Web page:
Zoom is a robust web conferencing platform integrated with Canvas. Faculty can create, schedule, and launch Zoom sessions from within Canvas, and students can easily join those sessions.
Synchronous class meetings for remote teaching should be held during normal on campus meeting times.
Zoom as a Classroom Tool
Zoom can be an excellent platform for delivering lectures, holding class discussions, supporting group work and class debates, and enabling student presentations.
Zoom Usability for Students with Slow or Intermittent Internet Access
Zoom is designed to work on multiple platforms (Mac and Windows, plus mobile devices). Zoom also compresses audio and video feeds to make them work on slower internet connections. Below are some strategies for providing support for students with slow, unreliable, or intermittent internet access, or other circumstances that prevent joining a synchronous session held during normal class meeting times. Being flexible and forgiving will be key to helping all our students continuing their learning.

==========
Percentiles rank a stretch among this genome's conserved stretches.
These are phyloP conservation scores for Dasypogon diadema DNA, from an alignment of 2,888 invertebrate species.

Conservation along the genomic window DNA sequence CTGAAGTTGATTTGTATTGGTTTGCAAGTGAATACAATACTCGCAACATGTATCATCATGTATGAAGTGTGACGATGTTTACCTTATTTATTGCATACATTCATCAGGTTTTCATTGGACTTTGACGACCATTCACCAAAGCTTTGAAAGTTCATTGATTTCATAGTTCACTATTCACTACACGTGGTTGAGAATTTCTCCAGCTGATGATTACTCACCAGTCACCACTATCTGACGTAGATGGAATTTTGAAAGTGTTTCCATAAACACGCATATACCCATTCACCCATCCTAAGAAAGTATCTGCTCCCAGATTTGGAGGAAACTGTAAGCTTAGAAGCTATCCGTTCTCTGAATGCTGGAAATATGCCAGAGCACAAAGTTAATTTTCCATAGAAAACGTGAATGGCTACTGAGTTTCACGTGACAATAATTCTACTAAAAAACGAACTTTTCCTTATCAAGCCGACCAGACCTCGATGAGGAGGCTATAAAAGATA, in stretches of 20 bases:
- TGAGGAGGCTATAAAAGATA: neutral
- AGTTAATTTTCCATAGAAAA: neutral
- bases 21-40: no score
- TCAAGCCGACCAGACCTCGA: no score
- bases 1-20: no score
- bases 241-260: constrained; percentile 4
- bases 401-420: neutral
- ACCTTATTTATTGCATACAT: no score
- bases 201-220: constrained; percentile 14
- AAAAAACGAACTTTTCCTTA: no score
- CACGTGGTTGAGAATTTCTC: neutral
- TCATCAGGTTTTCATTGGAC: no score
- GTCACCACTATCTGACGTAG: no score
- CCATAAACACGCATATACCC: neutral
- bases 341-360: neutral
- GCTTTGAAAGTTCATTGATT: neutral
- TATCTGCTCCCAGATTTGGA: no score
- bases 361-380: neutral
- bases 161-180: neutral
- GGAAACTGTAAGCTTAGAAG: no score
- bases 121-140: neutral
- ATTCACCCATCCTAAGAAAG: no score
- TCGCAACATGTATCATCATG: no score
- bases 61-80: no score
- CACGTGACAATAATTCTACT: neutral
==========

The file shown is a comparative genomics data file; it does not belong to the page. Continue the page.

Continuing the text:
- Remind students that they can call in to listen and participate.
If they don’t have internet access, they are not excluded from class. Each Zoom meeting will have a phone number and meeting ID that allows participants to call in.
- Upload all PowerPoint slides, shared resources, and websites to Canvas.
This can be helpful for students who are calling in. They can download and/or print resources before the synchronous meeting time.
- Record the session to the Cloud and post it.
Zoom automatically provides auto-captions for recordings to the cloud. Take advantage of this feature and save some steps. These recordings are saved for six months. If you’d like to keep a lecture for longer periods, upload the recording to Kaltura MyMedia or YouTube. When the recording is uploaded, post it to your Canvas course to provide alternative viewing modes for students who cannot meet at the normal, scheduled class time. Learn about Zoom recordings and uploading to Kaltura.
- Provide a “muddiest point” discussion forum for the synchronous session.
The Muddiest Point is a simple classroom assessment technique to help assess where students are having difficulties. Ask each student to post a quick response to the question: “What was the muddiest point in [synchronous meeting, lecture, discussion, assignment, etc.]?” You might replace “muddiest” with “most unclear” or “most confusing.” This technique also allows students who view the recording later to participate with the rest of the class. Learn more about Classroom Assessment Techniques (CATs).
Zoom Accessibility Considerations
Zoom Cloud Recordings are automatically captioned now, and can provide live real-time auto-captions. If you have a student with accommodations in your course, the UIS Office of Disability Services will continue working with the student and all their instructors. Zoom can support live captioning, if required.